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Pawar-Raj bonhomie: Will it make an impact?

Most NCP leaders are unaware of an alliance move but everybody knows Pawar is upto something

mumbai Updated: Mar 20, 2018 11:30 IST
Shailesh Gaikwad
Shailesh Gaikwad
Hindustan Times
Since Raj floated the MNS in 2006, the party has seen ups and downs so far—mostly downs since its rout in 2014 elections.
Since Raj floated the MNS in 2006, the party has seen ups and downs so far—mostly downs since its rout in 2014 elections.(HT FILE)

With the political atmosphere heating up nationally, effect is seen in Maharashtra as well.

Top politicians from the state especially Nationalist Congress Party chief Sharad Pawar have become very busy in anticipation of an early general election later this year. The victory of Samajwadi Party candidates in Uttar Pradesh Lok Sabha bypolls with the help of Bahujan Samaj Party has excited the opposition parties in Maharashtra. In next few months, the political parties will try different permutations and combinations in search of a successful formula to win election. One such possibility has become a talking point in political circles as the sudden bonhomie between Pawar and Maharashtra Navnirman Sena chief Raj Thackeray is visible for past few days. Speculations over a NCP-MNS tie-up began with the duo appearing together at public function in Pune on February 21 in which Raj took a public interview of Pawar who described the former as a leader with large following among the youths. Pawar also raised concern over future of Marathi manoos in Mumbai and its neighbourhood—a favourite theme of the MNS. A day before his Gudhi Padwa rally on Sunday, the MNS chief made it a point to call on Pawar at the latter’s Mumbai residence. The half an hour meeting between the duo immediately led to speculations that an alliance was in the making.

Most NCP leaders are unaware of any such move but everybody knows Pawar is upto something. Will it be an NCP-MNS alliance or a tacit understanding or just an effort to send a message to some others is not clear at this juncture, they say.

Theoretically, such an alliance is possible because both parties are Maharashtra-based and unlike Congress, the NCP is not worried about losing votes of North Indians whom Thackeray targets. The MNS has influence in Mumbai and neighbouring area where the NCP has limited presence. The two parties can gain in cities like Pune and Nashik by staying together. However, will Congress allow the MNS to join its coalition? Leaders from both NCP and MNS suggest that there is possibility of the two parties working out an alliance or understanding for seats in Mumbai, Pune and Nashik. As such, it won’t be a direct alliance with the Congress but the NCP, they point out.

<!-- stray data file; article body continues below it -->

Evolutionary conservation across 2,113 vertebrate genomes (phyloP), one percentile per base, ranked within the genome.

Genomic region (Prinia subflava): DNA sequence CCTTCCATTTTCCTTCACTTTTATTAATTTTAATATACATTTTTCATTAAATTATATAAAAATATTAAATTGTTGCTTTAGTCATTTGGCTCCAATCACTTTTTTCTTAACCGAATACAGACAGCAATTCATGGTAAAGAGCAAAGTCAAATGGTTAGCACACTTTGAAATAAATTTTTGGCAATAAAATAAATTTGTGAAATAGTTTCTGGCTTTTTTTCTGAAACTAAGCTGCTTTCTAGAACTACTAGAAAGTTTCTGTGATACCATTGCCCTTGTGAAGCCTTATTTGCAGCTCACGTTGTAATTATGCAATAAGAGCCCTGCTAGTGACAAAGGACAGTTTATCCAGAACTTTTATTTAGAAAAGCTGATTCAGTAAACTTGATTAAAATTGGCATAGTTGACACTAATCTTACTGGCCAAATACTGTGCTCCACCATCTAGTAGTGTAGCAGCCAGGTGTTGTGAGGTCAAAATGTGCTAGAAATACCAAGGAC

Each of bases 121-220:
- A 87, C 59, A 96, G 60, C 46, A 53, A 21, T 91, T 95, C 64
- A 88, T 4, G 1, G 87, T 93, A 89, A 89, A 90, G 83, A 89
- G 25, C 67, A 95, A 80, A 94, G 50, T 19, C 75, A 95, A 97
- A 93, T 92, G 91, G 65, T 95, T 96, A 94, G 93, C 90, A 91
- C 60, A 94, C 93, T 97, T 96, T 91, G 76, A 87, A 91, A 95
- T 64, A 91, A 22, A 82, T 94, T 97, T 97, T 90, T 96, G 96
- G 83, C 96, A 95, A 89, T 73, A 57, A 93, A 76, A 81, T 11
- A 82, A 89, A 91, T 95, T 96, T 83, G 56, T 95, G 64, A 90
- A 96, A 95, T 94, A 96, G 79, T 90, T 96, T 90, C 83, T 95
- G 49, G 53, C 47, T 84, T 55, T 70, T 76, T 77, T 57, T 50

In Maharashtra, the Mumbai-Pune-Nashik urban belt is significant—not just economically but even politically. About 10 to 15 Lok Sabha seats and 65 to 70 assembly seats fall in this urban area. The NCP and MNS could be looking at helping each other win more votes in this area.

But the question is: Does Raj Thackeray still matter?

Since Raj floated the MNS in 2006, the party has seen ups and downs so far—mostly downs since its rout in 2014 elections. The elections in 2009 and in 2014 were a picture in contrast for the party. In 2009 Lok Sabha polls, it did not win any seat but bagged 4.07% of the votes polled in the state. Six months later, it improved the same to 5.71% in assembly elections and won 13 seats. Though its poll percentage does not seem much, its influence was limited to Mumbai, its neighbourhood, Pune and Nashik where it made an impact on the outcome of the polls. It led to serious setback for the Sena-BJP alliance in their bid to wrest power from the Congress-NCP. The Modi wave in 2014 Lok Sabha polls saw the vote share of the MNS dwindling to 1.47%. The party managed to gain a bit in assembly elections even as all four main parties contested separately. It got 3.15% votes but could win only one seat. The MNS now has one legislator in state assembly and one councilor in Mumbai civic body. It has become irrelevant in civic bodies of cities like Pune and Nashik where it had made significant gains earlier.

The only solace for the party is that Raj is still popular among Marathi youths. He still draws crowds wherever he addresses rallies—he is one of the very few good orators in the state. In past one year, he has tried to rebuild his broken organization. If he manages to strike a chord with his core supporters, things may change for him. Will that happen? It remains to be seen. If that happens, it will also make an impact on the outcome of next assembly results in the state.